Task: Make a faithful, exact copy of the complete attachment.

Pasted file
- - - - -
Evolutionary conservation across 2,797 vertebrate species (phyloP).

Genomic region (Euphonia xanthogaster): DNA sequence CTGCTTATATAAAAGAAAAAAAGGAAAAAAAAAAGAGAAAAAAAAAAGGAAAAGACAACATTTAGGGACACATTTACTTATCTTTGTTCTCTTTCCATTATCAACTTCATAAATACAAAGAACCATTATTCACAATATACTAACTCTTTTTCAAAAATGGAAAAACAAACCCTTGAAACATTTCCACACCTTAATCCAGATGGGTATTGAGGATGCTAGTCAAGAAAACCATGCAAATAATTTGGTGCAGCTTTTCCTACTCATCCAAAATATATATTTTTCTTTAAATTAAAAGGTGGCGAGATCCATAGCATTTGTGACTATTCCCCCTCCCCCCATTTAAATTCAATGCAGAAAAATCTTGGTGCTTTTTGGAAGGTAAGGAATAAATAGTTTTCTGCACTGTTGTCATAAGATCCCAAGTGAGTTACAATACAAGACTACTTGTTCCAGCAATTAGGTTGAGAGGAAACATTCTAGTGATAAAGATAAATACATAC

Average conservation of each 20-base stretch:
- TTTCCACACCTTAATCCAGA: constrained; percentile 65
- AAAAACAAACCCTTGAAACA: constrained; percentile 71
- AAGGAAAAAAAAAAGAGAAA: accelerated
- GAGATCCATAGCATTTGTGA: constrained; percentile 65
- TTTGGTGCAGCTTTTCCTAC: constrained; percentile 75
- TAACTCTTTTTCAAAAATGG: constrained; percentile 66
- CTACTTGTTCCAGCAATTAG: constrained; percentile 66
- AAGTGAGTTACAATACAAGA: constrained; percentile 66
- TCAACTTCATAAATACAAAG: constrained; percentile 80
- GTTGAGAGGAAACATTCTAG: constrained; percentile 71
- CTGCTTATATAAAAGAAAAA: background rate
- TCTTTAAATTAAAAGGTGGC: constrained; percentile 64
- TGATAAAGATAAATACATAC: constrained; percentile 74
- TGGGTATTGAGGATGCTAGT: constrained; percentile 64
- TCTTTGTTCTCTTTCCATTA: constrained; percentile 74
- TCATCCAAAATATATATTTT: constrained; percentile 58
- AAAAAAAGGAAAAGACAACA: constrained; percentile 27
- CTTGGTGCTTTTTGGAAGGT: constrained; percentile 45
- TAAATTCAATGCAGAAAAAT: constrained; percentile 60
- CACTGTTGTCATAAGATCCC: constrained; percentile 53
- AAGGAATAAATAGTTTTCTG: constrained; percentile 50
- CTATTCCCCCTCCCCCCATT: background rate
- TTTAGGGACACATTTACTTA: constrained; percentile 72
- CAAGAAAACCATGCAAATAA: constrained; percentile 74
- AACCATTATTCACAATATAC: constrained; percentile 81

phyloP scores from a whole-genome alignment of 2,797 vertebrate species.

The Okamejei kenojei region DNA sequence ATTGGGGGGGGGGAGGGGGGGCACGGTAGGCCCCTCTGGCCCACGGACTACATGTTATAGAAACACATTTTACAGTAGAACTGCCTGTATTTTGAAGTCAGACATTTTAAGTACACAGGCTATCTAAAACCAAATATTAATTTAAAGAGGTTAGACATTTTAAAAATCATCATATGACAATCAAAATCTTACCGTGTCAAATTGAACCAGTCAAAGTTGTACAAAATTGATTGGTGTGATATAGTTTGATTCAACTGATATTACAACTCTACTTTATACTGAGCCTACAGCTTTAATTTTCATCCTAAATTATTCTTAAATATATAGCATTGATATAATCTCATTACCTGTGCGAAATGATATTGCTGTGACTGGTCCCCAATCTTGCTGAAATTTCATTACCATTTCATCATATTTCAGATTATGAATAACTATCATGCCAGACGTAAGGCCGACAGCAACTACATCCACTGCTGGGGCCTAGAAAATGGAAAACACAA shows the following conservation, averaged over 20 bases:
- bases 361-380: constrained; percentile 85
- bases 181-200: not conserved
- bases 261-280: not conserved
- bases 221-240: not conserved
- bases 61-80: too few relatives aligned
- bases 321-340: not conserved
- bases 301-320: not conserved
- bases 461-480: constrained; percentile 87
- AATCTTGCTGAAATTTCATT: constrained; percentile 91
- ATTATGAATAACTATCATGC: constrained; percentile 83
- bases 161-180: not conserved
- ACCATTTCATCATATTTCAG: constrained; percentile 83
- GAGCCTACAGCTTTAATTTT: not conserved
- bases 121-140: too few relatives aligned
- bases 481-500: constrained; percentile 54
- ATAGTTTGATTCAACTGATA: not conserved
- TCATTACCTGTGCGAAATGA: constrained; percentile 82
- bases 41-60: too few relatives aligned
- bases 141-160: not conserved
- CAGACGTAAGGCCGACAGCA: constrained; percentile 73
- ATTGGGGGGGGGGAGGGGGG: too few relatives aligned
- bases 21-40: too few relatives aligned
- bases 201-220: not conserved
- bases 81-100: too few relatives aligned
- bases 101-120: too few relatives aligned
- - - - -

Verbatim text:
Evolutionary conservation across 2,797 vertebrate species (phyloP).

Genomic region (Euphonia xanthogaster): DNA sequence CTGCTTATATAAAAGAAAAAAAGGAAAAAAAAAAGAGAAAAAAAAAAGGAAAAGACAACATTTAGGGACACATTTACTTATCTTTGTTCTCTTTCCATTATCAACTTCATAAATACAAAGAACCATTATTCACAATATACTAACTCTTTTTCAAAAATGGAAAAACAAACCCTTGAAACATTTCCACACCTTAATCCAGATGGGTATTGAGGATGCTAGTCAAGAAAACCATGCAAATAATTTGGTGCAGCTTTTCCTACTCATCCAAAATATATATTTTTCTTTAAATTAAAAGGTGGCGAGATCCATAGCATTTGTGACTATTCCCCCTCCCCCCATTTAAATTCAATGCAGAAAAATCTTGGTGCTTTTTGGAAGGTAAGGAATAAATAGTTTTCTGCACTGTTGTCATAAGATCCCAAGTGAGTTACAATACAAGACTACTTGTTCCAGCAATTAGGTTGAGAGGAAACATTCTAGTGATAAAGATAAATACATAC

Average conservation of each 20-base stretch:
- TTTCCACACCTTAATCCAGA: constrained; percentile 65
- AAAAACAAACCCTTGAAACA: constrained; percentile 71
- AAGGAAAAAAAAAAGAGAAA: accelerated
- GAGATCCATAGCATTTGTGA: constrained; percentile 65
- TTTGGTGCAGCTTTTCCTAC: constrained; percentile 75
- TAACTCTTTTTCAAAAATGG: constrained; percentile 66
- CTACTTGTTCCAGCAATTAG: constrained; percentile 66
- AAGTGAGTTACAATACAAGA: constrained; percentile 66
- TCAACTTCATAAATACAAAG: constrained; percentile 80
- GTTGAGAGGAAACATTCTAG: constrained; percentile 71
- CTGCTTATATAAAAGAAAAA: background rate
- TCTTTAAATTAAAAGGTGGC: constrained; percentile 64
- TGATAAAGATAAATACATAC: constrained; percentile 74
- TGGGTATTGAGGATGCTAGT: constrained; percentile 64
- TCTTTGTTCTCTTTCCATTA: constrained; percentile 74
- TCATCCAAAATATATATTTT: constrained; percentile 58
- AAAAAAAGGAAAAGACAACA: constrained; percentile 27
- CTTGGTGCTTTTTGGAAGGT: constrained; percentile 45
- TAAATTCAATGCAGAAAAAT: constrained; percentile 60
- CACTGTTGTCATAAGATCCC: constrained; percentile 53
- AAGGAATAAATAGTTTTCTG: constrained; percentile 50
- CTATTCCCCCTCCCCCCATT: background rate
- TTTAGGGACACATTTACTTA: constrained; percentile 72
- CAAGAAAACCATGCAAATAA: constrained; percentile 74
- AACCATTATTCACAATATAC: constrained; percentile 81

phyloP scores from a whole-genome alignment of 2,797 vertebrate species.

The Okamejei kenojei region DNA sequence ATTGGGGGGGGGGAGGGGGGGCACGGTAGGCCCCTCTGGCCCACGGACTACATGTTATAGAAACACATTTTACAGTAGAACTGCCTGTATTTTGAAGTCAGACATTTTAAGTACACAGGCTATCTAAAACCAAATATTAATTTAAAGAGGTTAGACATTTTAAAAATCATCATATGACAATCAAAATCTTACCGTGTCAAATTGAACCAGTCAAAGTTGTACAAAATTGATTGGTGTGATATAGTTTGATTCAACTGATATTACAACTCTACTTTATACTGAGCCTACAGCTTTAATTTTCATCCTAAATTATTCTTAAATATATAGCATTGATATAATCTCATTACCTGTGCGAAATGATATTGCTGTGACTGGTCCCCAATCTTGCTGAAATTTCATTACCATTTCATCATATTTCAGATTATGAATAACTATCATGCCAGACGTAAGGCCGACAGCAACTACATCCACTGCTGGGGCCTAGAAAATGGAAAACACAA shows the following conservation, averaged over 20 bases:
- bases 361-380: constrained; percentile 85
- bases 181-200: not conserved
- bases 261-280: not conserved
- bases 221-240: not conserved
- bases 61-80: too few relatives aligned
- bases 321-340: not conserved
- bases 301-320: not conserved
- bases 461-480: constrained; percentile 87
- AATCTTGCTGAAATTTCATT: constrained; percentile 91
- ATTATGAATAACTATCATGC: constrained; percentile 83
- bases 161-180: not conserved
- ACCATTTCATCATATTTCAG: constrained; percentile 83
- GAGCCTACAGCTTTAATTTT: not conserved
- bases 121-140: too few relatives aligned
- bases 481-500: constrained; percentile 54
- ATAGTTTGATTCAACTGATA: not conserved
- TCATTACCTGTGCGAAATGA: constrained; percentile 82
- bases 41-60: too few relatives aligned
- bases 141-160: not conserved
- CAGACGTAAGGCCGACAGCA: constrained; percentile 73
- ATTGGGGGGGGGGAGGGGGG: too few relatives aligned
- bases 21-40: too few relatives aligned
- bases 201-220: not conserved
- bases 81-100: too few relatives aligned
- bases 101-120: too few relatives aligned